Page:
In Donostia-San Sebastian
Gipuzkoa government pays tribute to butcher in 'Contador doping case'
Javier Zabaleta, the Basque butcher that Alberto Contador alleges the meat came from for his positive doping test, announced his lawyers are considering taking legal action against the Spanish rider.
The Regional Government of Gipuzkoa paid tribute on Tuesday to Javier Zabaleta, the Basque butcher that Alberto Contador alleges the meat came from for his positive doping test at the Tour de France.
The Basque butcher always maintained that the meat he sold to the rider had been bred in the Basque Country. Lawyers for the defense of Contador sustained that the meat was from a cow imported from a European country where farmers are known to give clenbuterol to cattle and swine to improve their market value.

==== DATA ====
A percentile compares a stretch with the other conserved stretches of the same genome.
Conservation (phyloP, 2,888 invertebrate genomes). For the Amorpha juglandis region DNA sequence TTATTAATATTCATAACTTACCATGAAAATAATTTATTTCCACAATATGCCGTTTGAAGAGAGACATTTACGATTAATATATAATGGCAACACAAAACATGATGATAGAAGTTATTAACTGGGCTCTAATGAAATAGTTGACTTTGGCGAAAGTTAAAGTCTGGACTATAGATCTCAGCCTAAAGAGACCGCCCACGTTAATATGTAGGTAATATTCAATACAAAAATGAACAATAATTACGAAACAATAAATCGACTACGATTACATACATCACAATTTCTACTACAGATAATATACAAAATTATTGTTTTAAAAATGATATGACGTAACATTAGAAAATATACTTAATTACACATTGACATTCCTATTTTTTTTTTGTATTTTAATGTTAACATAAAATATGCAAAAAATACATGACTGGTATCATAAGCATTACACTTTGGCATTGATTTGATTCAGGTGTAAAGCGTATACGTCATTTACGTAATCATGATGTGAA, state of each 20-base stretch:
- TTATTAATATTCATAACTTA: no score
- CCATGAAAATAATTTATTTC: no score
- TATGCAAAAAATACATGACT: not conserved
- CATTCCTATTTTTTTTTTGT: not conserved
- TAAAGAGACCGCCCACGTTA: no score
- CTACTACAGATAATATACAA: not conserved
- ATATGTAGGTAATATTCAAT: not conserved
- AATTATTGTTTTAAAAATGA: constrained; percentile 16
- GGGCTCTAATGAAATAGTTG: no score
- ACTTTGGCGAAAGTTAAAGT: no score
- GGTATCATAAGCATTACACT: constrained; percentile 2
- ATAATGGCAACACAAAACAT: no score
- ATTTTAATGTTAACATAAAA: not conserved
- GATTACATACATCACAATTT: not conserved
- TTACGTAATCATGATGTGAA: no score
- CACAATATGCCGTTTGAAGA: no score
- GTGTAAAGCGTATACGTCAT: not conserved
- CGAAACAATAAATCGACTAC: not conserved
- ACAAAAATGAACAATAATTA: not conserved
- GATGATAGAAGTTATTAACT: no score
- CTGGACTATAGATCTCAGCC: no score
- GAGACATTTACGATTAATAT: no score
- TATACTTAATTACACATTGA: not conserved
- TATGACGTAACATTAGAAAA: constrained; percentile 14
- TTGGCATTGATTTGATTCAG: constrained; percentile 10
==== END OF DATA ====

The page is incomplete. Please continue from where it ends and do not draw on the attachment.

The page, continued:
In a event held in Donostia-San Sebastian in which several regional government authorities and beef producers attended, Javier Zabaleta announced his lawyers are considering taking legal action against the Spanish rider.
Spanish rider Alberto Contador lost his third Tour title and was banned for two years after having been found guilty for returning an "adverse analytical finding" of clenbuterol from a urine sample taken during the Tour de France. The cyclist was tested during the second rest day of the race and the second B test had confirmed the presence of clenbuterol, a banned anabolic agent.
Contador blamed food contamination for the finding. He said meat bought in the Basque town of Irun and consumed on the 2010 Tour's second rest day was responsible for the traces of the banned substance clenbuterol found in his urine sample.
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